Pre-Conference Field Trip, Bates Clean Energy Terminal, Tuesday, 9th November 2021
Infrastructure works including a substantially upgraded heavy lift quay and 5 hectares of development land remediation are to be combined with a range of low carbon initiatives and innovation, to meet the needs of the offshore and renewables sector at the modern 17-hectare terminal. These upgrades will support Government ambitions set out in the Clean Maritime Plan and 2050 net zero targets whilst also serving the operational needs of the offshore wind industry as it moves to adopt clean maritime technologies and dramatically reduce emissions associated with operation and maintenance.

Specific objectives include zero carbon mine water heating to buildings, port electrification including heavy cranage, solar and other renewable power generation, shore-to-ship power, robotics, automation, alternative fuel innovations to support next generation vessels and much more. These exciting initiatives are to be delivered with support from a growing number of regional and national partners.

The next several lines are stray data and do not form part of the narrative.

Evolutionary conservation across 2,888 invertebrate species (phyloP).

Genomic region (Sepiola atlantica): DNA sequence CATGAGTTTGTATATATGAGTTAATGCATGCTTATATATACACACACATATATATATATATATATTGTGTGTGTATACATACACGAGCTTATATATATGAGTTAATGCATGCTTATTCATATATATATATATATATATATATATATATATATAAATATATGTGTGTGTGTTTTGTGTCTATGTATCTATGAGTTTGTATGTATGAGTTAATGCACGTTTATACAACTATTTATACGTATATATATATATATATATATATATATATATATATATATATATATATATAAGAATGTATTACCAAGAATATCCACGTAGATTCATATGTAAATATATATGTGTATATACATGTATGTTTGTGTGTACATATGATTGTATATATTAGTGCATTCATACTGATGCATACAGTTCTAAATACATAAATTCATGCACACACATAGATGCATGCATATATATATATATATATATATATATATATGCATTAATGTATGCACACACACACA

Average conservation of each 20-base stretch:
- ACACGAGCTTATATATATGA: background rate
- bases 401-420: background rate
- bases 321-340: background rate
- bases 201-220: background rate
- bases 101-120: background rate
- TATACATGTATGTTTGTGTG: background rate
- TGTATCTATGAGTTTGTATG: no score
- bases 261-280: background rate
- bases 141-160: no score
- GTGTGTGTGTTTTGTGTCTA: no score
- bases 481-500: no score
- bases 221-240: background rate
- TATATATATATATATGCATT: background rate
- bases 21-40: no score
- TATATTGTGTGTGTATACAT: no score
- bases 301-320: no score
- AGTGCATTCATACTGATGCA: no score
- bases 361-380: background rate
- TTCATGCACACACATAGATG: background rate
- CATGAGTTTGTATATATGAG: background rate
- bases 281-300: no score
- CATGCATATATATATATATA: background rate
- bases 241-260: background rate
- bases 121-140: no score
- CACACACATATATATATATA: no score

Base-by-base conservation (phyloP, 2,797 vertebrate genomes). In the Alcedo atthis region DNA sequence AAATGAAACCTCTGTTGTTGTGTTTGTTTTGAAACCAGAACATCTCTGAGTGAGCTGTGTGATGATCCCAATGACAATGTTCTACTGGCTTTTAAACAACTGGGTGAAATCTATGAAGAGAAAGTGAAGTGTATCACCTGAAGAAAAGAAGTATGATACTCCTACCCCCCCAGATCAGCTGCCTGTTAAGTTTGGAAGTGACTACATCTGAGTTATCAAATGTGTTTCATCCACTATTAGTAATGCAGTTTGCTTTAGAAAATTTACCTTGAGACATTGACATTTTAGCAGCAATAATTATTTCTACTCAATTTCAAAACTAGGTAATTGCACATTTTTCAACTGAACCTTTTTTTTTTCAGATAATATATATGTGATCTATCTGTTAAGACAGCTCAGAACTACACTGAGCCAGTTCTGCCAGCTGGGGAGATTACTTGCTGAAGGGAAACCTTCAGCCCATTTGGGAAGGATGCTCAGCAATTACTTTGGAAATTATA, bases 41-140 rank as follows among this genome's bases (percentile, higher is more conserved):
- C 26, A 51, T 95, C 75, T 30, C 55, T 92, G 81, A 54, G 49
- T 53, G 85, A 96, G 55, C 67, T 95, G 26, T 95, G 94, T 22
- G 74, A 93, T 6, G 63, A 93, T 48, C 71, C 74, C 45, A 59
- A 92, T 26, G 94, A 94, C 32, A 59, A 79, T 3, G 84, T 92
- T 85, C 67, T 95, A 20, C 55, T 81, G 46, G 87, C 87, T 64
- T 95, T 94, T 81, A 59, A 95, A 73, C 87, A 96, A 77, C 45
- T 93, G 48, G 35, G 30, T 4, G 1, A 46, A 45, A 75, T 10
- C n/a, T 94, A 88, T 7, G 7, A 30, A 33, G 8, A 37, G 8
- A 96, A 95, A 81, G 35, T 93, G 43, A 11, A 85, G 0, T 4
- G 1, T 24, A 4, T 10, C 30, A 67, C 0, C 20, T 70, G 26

A coach will transport delegates from Neville Hall to the Bates Clean Energy Terminal at the Port of Blyth. A tour of the facilities will be undertaken and a buffet lunch provided. The coach will return delegates to Neville Hall at the end of the tour. Places on this field trip are limited and will be filled on a first-come first served basis. Delegates are advised to book early to secure a place on the field trip.